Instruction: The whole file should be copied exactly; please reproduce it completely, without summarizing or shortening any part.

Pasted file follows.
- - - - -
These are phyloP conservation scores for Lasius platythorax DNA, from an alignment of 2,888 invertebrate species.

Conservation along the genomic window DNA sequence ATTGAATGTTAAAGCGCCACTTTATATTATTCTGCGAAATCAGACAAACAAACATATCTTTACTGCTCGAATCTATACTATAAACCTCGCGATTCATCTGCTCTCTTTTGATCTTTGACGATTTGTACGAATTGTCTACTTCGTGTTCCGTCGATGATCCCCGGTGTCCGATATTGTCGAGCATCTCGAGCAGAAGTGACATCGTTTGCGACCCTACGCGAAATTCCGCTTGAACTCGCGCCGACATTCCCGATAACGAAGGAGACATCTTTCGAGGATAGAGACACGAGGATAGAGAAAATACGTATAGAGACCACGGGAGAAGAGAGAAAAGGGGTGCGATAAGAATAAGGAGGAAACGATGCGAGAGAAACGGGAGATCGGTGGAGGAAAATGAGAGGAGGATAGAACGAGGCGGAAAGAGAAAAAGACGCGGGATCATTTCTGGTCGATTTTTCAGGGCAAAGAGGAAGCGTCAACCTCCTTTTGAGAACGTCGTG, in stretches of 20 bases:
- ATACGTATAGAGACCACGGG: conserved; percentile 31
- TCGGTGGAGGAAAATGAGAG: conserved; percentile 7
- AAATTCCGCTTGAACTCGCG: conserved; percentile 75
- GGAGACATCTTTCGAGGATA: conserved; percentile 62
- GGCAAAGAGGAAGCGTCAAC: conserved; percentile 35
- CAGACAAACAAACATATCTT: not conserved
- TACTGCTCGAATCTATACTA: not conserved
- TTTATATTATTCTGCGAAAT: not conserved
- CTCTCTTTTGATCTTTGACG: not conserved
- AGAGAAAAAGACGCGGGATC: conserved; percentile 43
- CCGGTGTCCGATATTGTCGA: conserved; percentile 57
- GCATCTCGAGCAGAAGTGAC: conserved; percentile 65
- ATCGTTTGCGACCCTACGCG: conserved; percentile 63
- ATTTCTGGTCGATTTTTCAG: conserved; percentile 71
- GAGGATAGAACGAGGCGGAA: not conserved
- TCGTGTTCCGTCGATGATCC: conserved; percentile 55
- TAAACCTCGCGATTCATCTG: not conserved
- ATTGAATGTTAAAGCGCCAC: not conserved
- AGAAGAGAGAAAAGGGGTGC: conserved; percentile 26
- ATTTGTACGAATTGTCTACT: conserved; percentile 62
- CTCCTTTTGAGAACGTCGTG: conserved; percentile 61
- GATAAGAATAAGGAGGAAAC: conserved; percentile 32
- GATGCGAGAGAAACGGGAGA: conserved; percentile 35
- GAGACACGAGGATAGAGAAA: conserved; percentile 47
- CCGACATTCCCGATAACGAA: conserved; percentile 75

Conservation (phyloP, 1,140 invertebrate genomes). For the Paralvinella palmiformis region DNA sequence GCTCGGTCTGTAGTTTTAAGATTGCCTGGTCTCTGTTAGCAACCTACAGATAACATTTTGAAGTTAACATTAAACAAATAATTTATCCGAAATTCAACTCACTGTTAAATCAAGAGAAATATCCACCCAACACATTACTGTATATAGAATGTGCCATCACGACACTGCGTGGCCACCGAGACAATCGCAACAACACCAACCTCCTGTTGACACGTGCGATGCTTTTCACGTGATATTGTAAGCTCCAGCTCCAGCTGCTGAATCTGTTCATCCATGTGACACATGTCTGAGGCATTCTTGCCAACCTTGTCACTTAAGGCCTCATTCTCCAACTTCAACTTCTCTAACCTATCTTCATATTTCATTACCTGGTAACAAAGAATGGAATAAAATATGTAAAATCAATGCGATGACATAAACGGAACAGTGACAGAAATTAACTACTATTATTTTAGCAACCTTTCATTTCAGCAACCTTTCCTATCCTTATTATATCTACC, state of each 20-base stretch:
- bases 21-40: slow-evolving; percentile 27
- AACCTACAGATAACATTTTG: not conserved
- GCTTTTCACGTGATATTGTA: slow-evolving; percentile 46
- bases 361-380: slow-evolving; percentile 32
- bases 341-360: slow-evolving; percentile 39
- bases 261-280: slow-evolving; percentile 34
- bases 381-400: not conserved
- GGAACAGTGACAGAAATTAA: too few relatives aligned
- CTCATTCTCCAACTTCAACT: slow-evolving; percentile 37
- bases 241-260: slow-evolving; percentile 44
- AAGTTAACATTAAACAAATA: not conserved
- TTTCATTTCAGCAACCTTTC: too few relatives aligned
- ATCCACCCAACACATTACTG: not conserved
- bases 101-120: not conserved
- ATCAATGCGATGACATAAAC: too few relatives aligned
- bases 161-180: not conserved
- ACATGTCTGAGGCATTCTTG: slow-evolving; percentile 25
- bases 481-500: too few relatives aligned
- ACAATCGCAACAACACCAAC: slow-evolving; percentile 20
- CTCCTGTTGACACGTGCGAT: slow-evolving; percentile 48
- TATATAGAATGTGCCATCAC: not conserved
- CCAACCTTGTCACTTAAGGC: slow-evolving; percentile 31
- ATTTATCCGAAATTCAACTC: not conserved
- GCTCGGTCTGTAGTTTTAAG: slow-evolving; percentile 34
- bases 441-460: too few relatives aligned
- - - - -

These are phyloP conservation scores for Lasius platythorax DNA, from an alignment of 2,888 invertebrate species.

Conservation along the genomic window DNA sequence ATTGAATGTTAAAGCGCCACTTTATATTATTCTGCGAAATCAGACAAACAAACATATCTTTACTGCTCGAATCTATACTATAAACCTCGCGATTCATCTGCTCTCTTTTGATCTTTGACGATTTGTACGAATTGTCTACTTCGTGTTCCGTCGATGATCCCCGGTGTCCGATATTGTCGAGCATCTCGAGCAGAAGTGACATCGTTTGCGACCCTACGCGAAATTCCGCTTGAACTCGCGCCGACATTCCCGATAACGAAGGAGACATCTTTCGAGGATAGAGACACGAGGATAGAGAAAATACGTATAGAGACCACGGGAGAAGAGAGAAAAGGGGTGCGATAAGAATAAGGAGGAAACGATGCGAGAGAAACGGGAGATCGGTGGAGGAAAATGAGAGGAGGATAGAACGAGGCGGAAAGAGAAAAAGACGCGGGATCATTTCTGGTCGATTTTTCAGGGCAAAGAGGAAGCGTCAACCTCCTTTTGAGAACGTCGTG, in stretches of 20 bases:
- ATACGTATAGAGACCACGGG: conserved; percentile 31
- TCGGTGGAGGAAAATGAGAG: conserved; percentile 7
- AAATTCCGCTTGAACTCGCG: conserved; percentile 75
- GGAGACATCTTTCGAGGATA: conserved; percentile 62
- GGCAAAGAGGAAGCGTCAAC: conserved; percentile 35
- CAGACAAACAAACATATCTT: not conserved
- TACTGCTCGAATCTATACTA: not conserved
- TTTATATTATTCTGCGAAAT: not conserved
- CTCTCTTTTGATCTTTGACG: not conserved
- AGAGAAAAAGACGCGGGATC: conserved; percentile 43
- CCGGTGTCCGATATTGTCGA: conserved; percentile 57
- GCATCTCGAGCAGAAGTGAC: conserved; percentile 65
- ATCGTTTGCGACCCTACGCG: conserved; percentile 63
- ATTTCTGGTCGATTTTTCAG: conserved; percentile 71
- GAGGATAGAACGAGGCGGAA: not conserved
- TCGTGTTCCGTCGATGATCC: conserved; percentile 55
- TAAACCTCGCGATTCATCTG: not conserved
- ATTGAATGTTAAAGCGCCAC: not conserved
- AGAAGAGAGAAAAGGGGTGC: conserved; percentile 26
- ATTTGTACGAATTGTCTACT: conserved; percentile 62
- CTCCTTTTGAGAACGTCGTG: conserved; percentile 61
- GATAAGAATAAGGAGGAAAC: conserved; percentile 32
- GATGCGAGAGAAACGGGAGA: conserved; percentile 35
- GAGACACGAGGATAGAGAAA: conserved; percentile 47
- CCGACATTCCCGATAACGAA: conserved; percentile 75

Conservation (phyloP, 1,140 invertebrate genomes). For the Paralvinella palmiformis region DNA sequence GCTCGGTCTGTAGTTTTAAGATTGCCTGGTCTCTGTTAGCAACCTACAGATAACATTTTGAAGTTAACATTAAACAAATAATTTATCCGAAATTCAACTCACTGTTAAATCAAGAGAAATATCCACCCAACACATTACTGTATATAGAATGTGCCATCACGACACTGCGTGGCCACCGAGACAATCGCAACAACACCAACCTCCTGTTGACACGTGCGATGCTTTTCACGTGATATTGTAAGCTCCAGCTCCAGCTGCTGAATCTGTTCATCCATGTGACACATGTCTGAGGCATTCTTGCCAACCTTGTCACTTAAGGCCTCATTCTCCAACTTCAACTTCTCTAACCTATCTTCATATTTCATTACCTGGTAACAAAGAATGGAATAAAATATGTAAAATCAATGCGATGACATAAACGGAACAGTGACAGAAATTAACTACTATTATTTTAGCAACCTTTCATTTCAGCAACCTTTCCTATCCTTATTATATCTACC, state of each 20-base stretch:
- bases 21-40: slow-evolving; percentile 27
- AACCTACAGATAACATTTTG: not conserved
- GCTTTTCACGTGATATTGTA: slow-evolving; percentile 46
- bases 361-380: slow-evolving; percentile 32
- bases 341-360: slow-evolving; percentile 39
- bases 261-280: slow-evolving; percentile 34
- bases 381-400: not conserved
- GGAACAGTGACAGAAATTAA: too few relatives aligned
- CTCATTCTCCAACTTCAACT: slow-evolving; percentile 37
- bases 241-260: slow-evolving; percentile 44
- AAGTTAACATTAAACAAATA: not conserved
- TTTCATTTCAGCAACCTTTC: too few relatives aligned
- ATCCACCCAACACATTACTG: not conserved
- bases 101-120: not conserved
- ATCAATGCGATGACATAAAC: too few relatives aligned
- bases 161-180: not conserved
- ACATGTCTGAGGCATTCTTG: slow-evolving; percentile 25
- bases 481-500: too few relatives aligned
- ACAATCGCAACAACACCAAC: slow-evolving; percentile 20
- CTCCTGTTGACACGTGCGAT: slow-evolving; percentile 48
- TATATAGAATGTGCCATCAC: not conserved
- CCAACCTTGTCACTTAAGGC: slow-evolving; percentile 31
- ATTTATCCGAAATTCAACTC: not conserved
- GCTCGGTCTGTAGTTTTAAG: slow-evolving; percentile 34
- bases 441-460: too few relatives aligned